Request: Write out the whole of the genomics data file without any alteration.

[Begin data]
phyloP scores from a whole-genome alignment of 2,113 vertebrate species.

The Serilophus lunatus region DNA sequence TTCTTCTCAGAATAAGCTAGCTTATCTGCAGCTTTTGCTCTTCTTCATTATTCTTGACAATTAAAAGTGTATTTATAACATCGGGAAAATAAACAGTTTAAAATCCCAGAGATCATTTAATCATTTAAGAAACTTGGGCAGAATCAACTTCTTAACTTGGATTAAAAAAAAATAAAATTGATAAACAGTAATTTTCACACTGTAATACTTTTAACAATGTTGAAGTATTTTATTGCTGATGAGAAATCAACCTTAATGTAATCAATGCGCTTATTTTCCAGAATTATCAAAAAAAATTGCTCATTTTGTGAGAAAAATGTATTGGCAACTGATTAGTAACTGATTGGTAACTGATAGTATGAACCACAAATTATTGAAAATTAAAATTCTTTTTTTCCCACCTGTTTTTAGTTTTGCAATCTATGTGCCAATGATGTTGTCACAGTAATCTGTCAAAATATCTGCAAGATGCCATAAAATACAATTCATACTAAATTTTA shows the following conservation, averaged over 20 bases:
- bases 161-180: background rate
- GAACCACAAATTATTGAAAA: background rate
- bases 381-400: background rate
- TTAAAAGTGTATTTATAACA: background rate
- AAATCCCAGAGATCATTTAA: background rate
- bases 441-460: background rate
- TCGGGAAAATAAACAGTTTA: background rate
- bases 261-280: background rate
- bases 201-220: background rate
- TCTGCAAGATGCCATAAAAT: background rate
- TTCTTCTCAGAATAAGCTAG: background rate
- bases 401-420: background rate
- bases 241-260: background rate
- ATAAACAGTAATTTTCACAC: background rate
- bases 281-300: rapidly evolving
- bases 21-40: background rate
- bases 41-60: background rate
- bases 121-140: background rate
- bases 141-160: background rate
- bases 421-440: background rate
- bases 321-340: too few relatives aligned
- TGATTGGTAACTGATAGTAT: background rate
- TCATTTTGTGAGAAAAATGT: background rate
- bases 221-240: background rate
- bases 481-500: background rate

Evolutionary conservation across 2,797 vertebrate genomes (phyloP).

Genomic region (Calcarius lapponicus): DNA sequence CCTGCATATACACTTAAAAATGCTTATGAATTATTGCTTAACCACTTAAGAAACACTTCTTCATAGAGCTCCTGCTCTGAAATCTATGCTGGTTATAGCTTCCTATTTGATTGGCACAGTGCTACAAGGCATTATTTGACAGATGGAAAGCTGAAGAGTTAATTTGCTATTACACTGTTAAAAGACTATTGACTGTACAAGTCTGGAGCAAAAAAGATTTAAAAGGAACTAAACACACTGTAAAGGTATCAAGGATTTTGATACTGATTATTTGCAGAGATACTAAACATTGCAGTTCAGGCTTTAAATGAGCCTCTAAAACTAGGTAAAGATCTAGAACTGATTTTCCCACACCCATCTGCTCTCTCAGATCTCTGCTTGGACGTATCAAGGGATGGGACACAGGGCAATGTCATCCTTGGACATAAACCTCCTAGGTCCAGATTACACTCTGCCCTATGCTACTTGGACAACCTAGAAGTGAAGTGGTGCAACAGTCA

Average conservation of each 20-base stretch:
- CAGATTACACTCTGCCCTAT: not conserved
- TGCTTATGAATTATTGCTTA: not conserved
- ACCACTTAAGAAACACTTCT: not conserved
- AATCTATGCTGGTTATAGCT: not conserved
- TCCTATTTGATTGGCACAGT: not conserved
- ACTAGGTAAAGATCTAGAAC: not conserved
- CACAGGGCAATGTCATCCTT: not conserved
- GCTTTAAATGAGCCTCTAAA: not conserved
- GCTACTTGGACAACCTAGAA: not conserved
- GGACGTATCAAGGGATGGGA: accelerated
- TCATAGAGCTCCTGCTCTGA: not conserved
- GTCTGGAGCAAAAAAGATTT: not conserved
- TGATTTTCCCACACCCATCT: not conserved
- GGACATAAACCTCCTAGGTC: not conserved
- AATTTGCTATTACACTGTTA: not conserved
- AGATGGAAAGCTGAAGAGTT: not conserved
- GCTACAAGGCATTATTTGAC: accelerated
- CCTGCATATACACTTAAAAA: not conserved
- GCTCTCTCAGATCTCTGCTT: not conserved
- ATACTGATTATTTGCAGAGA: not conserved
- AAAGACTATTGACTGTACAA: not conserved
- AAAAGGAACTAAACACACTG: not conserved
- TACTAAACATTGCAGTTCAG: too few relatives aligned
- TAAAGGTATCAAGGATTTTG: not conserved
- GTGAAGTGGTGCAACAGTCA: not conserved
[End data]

phyloP scores from a whole-genome alignment of 2,113 vertebrate species.

The Serilophus lunatus region DNA sequence TTCTTCTCAGAATAAGCTAGCTTATCTGCAGCTTTTGCTCTTCTTCATTATTCTTGACAATTAAAAGTGTATTTATAACATCGGGAAAATAAACAGTTTAAAATCCCAGAGATCATTTAATCATTTAAGAAACTTGGGCAGAATCAACTTCTTAACTTGGATTAAAAAAAAATAAAATTGATAAACAGTAATTTTCACACTGTAATACTTTTAACAATGTTGAAGTATTTTATTGCTGATGAGAAATCAACCTTAATGTAATCAATGCGCTTATTTTCCAGAATTATCAAAAAAAATTGCTCATTTTGTGAGAAAAATGTATTGGCAACTGATTAGTAACTGATTGGTAACTGATAGTATGAACCACAAATTATTGAAAATTAAAATTCTTTTTTTCCCACCTGTTTTTAGTTTTGCAATCTATGTGCCAATGATGTTGTCACAGTAATCTGTCAAAATATCTGCAAGATGCCATAAAATACAATTCATACTAAATTTTA shows the following conservation, averaged over 20 bases:
- bases 161-180: background rate
- GAACCACAAATTATTGAAAA: background rate
- bases 381-400: background rate
- TTAAAAGTGTATTTATAACA: background rate
- AAATCCCAGAGATCATTTAA: background rate
- bases 441-460: background rate
- TCGGGAAAATAAACAGTTTA: background rate
- bases 261-280: background rate
- bases 201-220: background rate
- TCTGCAAGATGCCATAAAAT: background rate
- TTCTTCTCAGAATAAGCTAG: background rate
- bases 401-420: background rate
- bases 241-260: background rate
- ATAAACAGTAATTTTCACAC: background rate
- bases 281-300: rapidly evolving
- bases 21-40: background rate
- bases 41-60: background rate
- bases 121-140: background rate
- bases 141-160: background rate
- bases 421-440: background rate
- bases 321-340: too few relatives aligned
- TGATTGGTAACTGATAGTAT: background rate
- TCATTTTGTGAGAAAAATGT: background rate
- bases 221-240: background rate
- bases 481-500: background rate

Evolutionary conservation across 2,797 vertebrate genomes (phyloP).

Genomic region (Calcarius lapponicus): DNA sequence CCTGCATATACACTTAAAAATGCTTATGAATTATTGCTTAACCACTTAAGAAACACTTCTTCATAGAGCTCCTGCTCTGAAATCTATGCTGGTTATAGCTTCCTATTTGATTGGCACAGTGCTACAAGGCATTATTTGACAGATGGAAAGCTGAAGAGTTAATTTGCTATTACACTGTTAAAAGACTATTGACTGTACAAGTCTGGAGCAAAAAAGATTTAAAAGGAACTAAACACACTGTAAAGGTATCAAGGATTTTGATACTGATTATTTGCAGAGATACTAAACATTGCAGTTCAGGCTTTAAATGAGCCTCTAAAACTAGGTAAAGATCTAGAACTGATTTTCCCACACCCATCTGCTCTCTCAGATCTCTGCTTGGACGTATCAAGGGATGGGACACAGGGCAATGTCATCCTTGGACATAAACCTCCTAGGTCCAGATTACACTCTGCCCTATGCTACTTGGACAACCTAGAAGTGAAGTGGTGCAACAGTCA

Average conservation of each 20-base stretch:
- CAGATTACACTCTGCCCTAT: not conserved
- TGCTTATGAATTATTGCTTA: not conserved
- ACCACTTAAGAAACACTTCT: not conserved
- AATCTATGCTGGTTATAGCT: not conserved
- TCCTATTTGATTGGCACAGT: not conserved
- ACTAGGTAAAGATCTAGAAC: not conserved
- CACAGGGCAATGTCATCCTT: not conserved
- GCTTTAAATGAGCCTCTAAA: not conserved
- GCTACTTGGACAACCTAGAA: not conserved
- GGACGTATCAAGGGATGGGA: accelerated
- TCATAGAGCTCCTGCTCTGA: not conserved
- GTCTGGAGCAAAAAAGATTT: not conserved
- TGATTTTCCCACACCCATCT: not conserved
- GGACATAAACCTCCTAGGTC: not conserved
- AATTTGCTATTACACTGTTA: not conserved
- AGATGGAAAGCTGAAGAGTT: not conserved
- GCTACAAGGCATTATTTGAC: accelerated
- CCTGCATATACACTTAAAAA: not conserved
- GCTCTCTCAGATCTCTGCTT: not conserved
- ATACTGATTATTTGCAGAGA: not conserved
- AAAGACTATTGACTGTACAA: not conserved
- AAAAGGAACTAAACACACTG: not conserved
- TACTAAACATTGCAGTTCAG: too few relatives aligned
- TAAAGGTATCAAGGATTTTG: not conserved
- GTGAAGTGGTGCAACAGTCA: not conserved